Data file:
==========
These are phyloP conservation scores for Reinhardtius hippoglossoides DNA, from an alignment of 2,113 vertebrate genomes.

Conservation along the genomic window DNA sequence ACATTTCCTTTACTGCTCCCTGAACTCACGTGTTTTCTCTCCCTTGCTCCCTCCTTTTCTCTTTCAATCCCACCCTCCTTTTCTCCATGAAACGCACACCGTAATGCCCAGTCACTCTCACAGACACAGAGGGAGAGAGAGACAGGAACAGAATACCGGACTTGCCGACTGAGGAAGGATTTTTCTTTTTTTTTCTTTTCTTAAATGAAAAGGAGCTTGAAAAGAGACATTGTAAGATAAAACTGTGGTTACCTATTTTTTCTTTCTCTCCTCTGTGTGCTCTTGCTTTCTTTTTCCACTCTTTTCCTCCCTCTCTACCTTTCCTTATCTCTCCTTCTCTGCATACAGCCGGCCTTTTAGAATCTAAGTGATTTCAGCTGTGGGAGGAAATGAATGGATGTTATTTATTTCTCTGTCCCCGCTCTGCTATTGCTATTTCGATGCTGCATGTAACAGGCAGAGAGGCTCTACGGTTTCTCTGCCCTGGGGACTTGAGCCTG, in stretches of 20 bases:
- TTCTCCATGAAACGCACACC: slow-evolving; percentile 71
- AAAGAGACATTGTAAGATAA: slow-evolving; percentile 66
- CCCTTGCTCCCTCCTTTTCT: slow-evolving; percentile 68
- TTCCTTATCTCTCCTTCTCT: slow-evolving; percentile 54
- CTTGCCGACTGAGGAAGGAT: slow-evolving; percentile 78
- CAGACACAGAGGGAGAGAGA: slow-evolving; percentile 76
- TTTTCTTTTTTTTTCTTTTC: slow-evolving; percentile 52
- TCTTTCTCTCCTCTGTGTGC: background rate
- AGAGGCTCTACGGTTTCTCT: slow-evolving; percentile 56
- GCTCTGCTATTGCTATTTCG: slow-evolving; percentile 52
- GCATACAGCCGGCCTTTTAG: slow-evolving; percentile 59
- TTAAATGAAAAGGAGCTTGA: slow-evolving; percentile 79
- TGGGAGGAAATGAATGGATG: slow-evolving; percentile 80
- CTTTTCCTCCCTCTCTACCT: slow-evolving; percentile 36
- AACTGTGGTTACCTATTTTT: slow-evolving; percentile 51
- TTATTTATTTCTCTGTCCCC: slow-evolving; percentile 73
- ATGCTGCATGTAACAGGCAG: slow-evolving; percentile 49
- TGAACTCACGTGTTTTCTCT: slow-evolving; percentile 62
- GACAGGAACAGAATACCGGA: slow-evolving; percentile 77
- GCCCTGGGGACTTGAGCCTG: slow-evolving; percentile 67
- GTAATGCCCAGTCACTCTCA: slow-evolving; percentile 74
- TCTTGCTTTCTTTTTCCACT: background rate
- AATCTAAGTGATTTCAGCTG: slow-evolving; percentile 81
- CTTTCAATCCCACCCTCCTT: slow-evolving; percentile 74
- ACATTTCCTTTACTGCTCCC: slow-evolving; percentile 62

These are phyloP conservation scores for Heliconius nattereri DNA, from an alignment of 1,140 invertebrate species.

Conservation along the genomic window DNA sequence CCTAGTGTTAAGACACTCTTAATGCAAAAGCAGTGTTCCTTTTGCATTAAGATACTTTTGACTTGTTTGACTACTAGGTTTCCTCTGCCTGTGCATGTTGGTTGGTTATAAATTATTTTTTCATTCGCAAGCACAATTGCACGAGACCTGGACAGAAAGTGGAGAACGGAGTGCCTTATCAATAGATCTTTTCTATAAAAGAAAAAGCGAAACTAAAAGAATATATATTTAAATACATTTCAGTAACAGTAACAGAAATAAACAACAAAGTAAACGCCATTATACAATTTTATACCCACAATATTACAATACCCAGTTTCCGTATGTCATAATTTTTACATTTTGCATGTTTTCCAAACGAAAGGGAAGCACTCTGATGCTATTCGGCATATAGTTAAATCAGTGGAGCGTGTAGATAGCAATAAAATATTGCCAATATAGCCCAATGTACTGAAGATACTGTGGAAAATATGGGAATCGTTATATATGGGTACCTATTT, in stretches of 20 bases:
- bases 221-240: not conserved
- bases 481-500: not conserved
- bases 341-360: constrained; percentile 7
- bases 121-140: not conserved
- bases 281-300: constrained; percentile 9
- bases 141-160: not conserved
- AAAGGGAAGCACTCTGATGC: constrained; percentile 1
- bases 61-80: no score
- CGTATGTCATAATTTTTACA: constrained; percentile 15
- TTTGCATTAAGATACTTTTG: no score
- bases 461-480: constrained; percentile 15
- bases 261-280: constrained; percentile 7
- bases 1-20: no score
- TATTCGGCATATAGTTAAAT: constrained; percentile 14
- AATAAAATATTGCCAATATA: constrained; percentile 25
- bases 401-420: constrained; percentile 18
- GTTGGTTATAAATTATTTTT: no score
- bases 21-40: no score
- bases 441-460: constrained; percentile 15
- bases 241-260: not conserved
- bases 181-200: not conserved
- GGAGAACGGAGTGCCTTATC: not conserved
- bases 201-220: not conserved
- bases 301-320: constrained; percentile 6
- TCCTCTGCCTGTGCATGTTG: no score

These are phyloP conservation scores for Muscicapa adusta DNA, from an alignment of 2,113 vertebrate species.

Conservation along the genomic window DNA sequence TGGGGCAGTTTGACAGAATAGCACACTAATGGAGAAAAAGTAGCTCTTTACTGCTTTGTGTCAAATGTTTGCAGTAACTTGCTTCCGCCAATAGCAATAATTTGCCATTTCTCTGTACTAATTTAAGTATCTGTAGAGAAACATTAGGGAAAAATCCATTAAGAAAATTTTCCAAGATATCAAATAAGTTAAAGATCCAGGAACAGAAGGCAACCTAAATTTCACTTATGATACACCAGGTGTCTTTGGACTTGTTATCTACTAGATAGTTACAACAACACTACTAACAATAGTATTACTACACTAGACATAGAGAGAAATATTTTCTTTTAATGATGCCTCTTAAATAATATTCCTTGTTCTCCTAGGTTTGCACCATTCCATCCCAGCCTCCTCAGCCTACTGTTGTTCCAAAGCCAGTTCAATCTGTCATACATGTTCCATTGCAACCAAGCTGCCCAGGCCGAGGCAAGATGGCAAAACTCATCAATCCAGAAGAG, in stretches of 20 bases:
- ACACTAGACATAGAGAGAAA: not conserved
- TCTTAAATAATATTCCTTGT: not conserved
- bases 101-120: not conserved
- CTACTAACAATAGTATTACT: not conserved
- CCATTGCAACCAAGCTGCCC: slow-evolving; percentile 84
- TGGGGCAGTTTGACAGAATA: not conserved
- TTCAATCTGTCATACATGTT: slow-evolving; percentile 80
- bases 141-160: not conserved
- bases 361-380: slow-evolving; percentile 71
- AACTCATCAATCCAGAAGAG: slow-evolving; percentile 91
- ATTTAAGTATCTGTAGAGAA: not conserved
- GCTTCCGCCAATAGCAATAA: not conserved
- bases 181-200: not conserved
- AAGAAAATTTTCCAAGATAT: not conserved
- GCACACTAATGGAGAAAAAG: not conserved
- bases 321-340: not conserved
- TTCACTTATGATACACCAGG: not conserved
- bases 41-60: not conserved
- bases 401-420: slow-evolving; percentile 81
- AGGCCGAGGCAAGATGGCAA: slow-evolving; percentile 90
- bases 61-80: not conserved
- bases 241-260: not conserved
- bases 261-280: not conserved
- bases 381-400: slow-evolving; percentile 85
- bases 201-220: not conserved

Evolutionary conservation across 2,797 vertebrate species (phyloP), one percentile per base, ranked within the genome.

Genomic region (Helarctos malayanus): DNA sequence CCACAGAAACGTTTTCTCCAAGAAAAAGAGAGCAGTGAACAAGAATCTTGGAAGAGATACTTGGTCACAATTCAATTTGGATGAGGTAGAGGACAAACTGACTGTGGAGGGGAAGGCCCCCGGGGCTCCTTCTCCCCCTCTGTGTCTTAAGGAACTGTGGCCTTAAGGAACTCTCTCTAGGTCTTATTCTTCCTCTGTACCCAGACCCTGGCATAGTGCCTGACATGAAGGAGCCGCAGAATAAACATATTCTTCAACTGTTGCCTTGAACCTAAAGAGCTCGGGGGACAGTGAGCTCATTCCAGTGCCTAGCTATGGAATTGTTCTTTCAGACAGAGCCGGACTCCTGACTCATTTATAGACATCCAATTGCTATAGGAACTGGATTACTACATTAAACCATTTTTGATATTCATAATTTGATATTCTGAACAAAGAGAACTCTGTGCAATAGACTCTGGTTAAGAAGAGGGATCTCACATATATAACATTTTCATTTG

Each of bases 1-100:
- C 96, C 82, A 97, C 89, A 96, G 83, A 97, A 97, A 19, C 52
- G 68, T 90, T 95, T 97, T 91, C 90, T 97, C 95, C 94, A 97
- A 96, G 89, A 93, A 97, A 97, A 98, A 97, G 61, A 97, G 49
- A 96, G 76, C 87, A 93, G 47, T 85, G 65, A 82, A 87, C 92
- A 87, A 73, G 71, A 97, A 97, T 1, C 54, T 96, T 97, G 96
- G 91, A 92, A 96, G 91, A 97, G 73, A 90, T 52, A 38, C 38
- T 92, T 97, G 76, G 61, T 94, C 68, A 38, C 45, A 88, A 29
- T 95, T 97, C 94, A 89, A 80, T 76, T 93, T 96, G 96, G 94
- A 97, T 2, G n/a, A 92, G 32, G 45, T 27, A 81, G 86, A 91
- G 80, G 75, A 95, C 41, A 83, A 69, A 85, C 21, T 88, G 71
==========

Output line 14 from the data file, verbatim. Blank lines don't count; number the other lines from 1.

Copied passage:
- TTAAATGAAAAGGAGCTTGA: slow-evolving; percentile 79